Below (scroll down), Kelly provides some thoughts on Stephen Prothero's Religious Literacy--a reminder of the importance, as well as the difficulties involved, in understanding religion in school/academic contexts. Prothero's work joins a host of others (notably including Noah Feldman's) which attempt to define new ways for public discussion or practice of religious faith.
This morning I awoke to another reminder: of the bad old days when religion was in the public square in intrusive and coercive ways. It wasn't that long ago. In 1956, as his school's public address system resounded with readings of the Bible, Ellery Schempp (a Unitarian) silently read the Koran. Six years later, he was in the Supreme Court. Check out this interview with Ellery Schempp, plaintiff in the case that became a landmark school prayer decision (Abington School District v. Schempp). Law professor Stephen Solomon's work Ellery's Protest: How One Young Man Defied Tradition and Sparked the Battle over School Prayer (read an excerpt here) gives a social history of the case and its importance in American life. The author provides a resource page here, which includes the oral argument, previous cases (notably including Engel v. Vitale), court records, and current controversies.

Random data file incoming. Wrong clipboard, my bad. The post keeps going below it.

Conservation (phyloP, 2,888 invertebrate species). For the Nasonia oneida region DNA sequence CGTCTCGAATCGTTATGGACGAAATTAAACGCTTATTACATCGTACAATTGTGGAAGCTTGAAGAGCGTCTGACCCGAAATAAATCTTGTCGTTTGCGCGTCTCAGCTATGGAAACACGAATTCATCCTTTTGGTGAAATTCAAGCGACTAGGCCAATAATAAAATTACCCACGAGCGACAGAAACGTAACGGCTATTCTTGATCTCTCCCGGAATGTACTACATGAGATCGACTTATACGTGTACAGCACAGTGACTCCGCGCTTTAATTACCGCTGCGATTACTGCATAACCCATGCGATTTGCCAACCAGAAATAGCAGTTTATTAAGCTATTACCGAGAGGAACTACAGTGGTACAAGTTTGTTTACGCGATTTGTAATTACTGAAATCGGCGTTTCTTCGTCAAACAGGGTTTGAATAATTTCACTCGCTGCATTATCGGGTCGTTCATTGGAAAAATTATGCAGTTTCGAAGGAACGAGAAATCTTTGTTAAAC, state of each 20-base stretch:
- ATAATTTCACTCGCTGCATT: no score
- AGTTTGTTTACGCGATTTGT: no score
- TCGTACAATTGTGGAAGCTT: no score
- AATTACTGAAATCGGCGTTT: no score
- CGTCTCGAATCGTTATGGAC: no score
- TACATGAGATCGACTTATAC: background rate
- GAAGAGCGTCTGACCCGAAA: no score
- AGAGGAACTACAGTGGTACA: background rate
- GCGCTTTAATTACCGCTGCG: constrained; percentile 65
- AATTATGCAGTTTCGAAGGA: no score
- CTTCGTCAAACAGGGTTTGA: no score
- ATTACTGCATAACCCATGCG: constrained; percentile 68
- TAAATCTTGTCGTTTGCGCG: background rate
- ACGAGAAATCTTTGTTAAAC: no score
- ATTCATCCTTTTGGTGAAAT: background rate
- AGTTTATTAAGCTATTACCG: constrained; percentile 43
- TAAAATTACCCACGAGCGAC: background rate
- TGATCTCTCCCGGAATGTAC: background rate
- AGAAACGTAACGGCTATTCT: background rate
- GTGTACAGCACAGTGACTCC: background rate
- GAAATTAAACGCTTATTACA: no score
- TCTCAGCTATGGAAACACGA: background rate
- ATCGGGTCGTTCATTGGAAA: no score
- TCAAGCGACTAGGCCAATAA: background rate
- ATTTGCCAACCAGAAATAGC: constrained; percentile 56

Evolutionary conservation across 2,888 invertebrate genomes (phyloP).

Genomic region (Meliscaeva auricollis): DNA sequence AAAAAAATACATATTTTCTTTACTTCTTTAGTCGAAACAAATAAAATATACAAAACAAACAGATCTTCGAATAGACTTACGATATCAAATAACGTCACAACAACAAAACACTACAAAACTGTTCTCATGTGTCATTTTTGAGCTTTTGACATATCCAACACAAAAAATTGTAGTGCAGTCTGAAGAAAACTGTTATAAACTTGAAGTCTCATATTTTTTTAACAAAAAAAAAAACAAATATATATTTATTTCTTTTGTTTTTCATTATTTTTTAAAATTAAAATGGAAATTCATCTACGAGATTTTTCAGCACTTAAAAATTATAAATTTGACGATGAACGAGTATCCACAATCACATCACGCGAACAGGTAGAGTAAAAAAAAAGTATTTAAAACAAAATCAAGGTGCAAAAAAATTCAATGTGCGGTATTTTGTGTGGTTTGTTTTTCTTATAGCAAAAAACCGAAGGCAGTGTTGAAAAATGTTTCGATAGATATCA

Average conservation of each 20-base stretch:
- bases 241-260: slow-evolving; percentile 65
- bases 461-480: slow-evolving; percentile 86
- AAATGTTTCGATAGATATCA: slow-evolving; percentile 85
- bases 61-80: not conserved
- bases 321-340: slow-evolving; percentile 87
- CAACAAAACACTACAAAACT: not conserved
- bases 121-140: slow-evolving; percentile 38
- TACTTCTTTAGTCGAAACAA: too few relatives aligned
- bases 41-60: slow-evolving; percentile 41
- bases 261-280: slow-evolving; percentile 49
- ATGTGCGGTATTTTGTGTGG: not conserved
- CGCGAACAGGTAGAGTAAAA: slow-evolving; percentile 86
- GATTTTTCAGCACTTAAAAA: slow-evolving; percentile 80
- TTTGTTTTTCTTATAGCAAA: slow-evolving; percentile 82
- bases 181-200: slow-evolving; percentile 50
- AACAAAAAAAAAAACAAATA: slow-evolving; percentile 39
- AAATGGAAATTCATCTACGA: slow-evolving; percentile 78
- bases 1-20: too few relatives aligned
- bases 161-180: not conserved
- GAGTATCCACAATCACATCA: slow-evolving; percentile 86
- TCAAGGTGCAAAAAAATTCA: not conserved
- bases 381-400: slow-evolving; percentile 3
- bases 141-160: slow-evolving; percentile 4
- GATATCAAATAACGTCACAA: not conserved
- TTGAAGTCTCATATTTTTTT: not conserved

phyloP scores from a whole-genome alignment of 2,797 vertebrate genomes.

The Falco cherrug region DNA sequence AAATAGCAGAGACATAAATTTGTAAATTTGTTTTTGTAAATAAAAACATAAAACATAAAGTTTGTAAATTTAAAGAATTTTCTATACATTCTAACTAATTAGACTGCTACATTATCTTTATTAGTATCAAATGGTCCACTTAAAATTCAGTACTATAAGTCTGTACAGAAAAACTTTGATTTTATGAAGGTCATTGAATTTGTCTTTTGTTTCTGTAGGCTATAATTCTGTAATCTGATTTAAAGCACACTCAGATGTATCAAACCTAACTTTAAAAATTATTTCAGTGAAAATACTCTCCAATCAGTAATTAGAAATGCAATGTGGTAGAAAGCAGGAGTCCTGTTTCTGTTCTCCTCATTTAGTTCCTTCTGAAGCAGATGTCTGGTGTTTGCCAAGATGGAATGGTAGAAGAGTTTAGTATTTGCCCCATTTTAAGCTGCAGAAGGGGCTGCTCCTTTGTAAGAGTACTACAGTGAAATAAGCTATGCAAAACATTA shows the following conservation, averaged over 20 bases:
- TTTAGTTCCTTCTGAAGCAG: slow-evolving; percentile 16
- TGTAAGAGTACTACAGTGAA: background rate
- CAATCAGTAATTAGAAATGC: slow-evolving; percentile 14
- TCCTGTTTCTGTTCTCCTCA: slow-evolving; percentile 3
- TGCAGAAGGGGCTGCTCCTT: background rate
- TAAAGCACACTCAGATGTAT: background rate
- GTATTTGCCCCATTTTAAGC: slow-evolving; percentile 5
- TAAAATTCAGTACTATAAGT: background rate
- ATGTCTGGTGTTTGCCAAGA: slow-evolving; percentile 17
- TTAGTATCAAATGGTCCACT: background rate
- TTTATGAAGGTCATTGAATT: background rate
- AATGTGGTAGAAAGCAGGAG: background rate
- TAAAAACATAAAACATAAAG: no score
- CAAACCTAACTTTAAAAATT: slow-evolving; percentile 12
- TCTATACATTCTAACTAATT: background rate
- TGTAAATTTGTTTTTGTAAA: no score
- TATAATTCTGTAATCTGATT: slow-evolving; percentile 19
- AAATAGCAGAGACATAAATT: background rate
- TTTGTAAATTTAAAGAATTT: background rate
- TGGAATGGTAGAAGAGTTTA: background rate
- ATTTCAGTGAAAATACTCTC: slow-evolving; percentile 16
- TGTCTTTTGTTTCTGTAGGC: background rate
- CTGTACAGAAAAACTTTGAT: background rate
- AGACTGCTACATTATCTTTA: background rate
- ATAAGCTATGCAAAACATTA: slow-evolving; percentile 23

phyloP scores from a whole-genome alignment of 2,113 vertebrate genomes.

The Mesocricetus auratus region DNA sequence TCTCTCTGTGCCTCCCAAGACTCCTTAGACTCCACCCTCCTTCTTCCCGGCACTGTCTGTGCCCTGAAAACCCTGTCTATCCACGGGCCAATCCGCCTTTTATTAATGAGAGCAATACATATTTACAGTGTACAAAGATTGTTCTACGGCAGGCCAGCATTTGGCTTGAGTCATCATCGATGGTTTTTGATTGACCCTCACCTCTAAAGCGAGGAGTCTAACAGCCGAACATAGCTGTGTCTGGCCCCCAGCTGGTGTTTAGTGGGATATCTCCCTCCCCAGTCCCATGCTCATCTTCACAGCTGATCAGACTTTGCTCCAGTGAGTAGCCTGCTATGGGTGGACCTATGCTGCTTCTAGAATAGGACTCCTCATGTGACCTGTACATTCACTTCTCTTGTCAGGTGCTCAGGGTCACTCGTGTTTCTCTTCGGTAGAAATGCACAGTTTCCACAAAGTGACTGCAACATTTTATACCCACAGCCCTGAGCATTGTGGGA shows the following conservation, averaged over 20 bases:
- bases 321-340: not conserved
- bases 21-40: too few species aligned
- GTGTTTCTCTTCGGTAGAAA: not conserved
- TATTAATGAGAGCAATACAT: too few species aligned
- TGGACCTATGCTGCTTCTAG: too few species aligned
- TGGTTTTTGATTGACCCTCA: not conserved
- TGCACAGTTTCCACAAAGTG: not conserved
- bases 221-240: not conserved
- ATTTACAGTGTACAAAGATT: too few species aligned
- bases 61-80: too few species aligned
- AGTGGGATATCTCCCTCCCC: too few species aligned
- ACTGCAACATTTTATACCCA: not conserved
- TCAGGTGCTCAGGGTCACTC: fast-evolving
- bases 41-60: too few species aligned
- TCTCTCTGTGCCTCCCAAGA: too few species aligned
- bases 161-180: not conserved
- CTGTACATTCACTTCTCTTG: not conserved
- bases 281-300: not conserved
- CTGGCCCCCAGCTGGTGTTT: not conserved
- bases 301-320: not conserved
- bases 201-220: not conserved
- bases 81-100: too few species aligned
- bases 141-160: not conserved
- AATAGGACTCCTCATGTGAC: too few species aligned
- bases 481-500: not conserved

I really didn't know anything about the personal story behind this case, and found the interview and author's excerpt a good place to start; it might pique your interest too.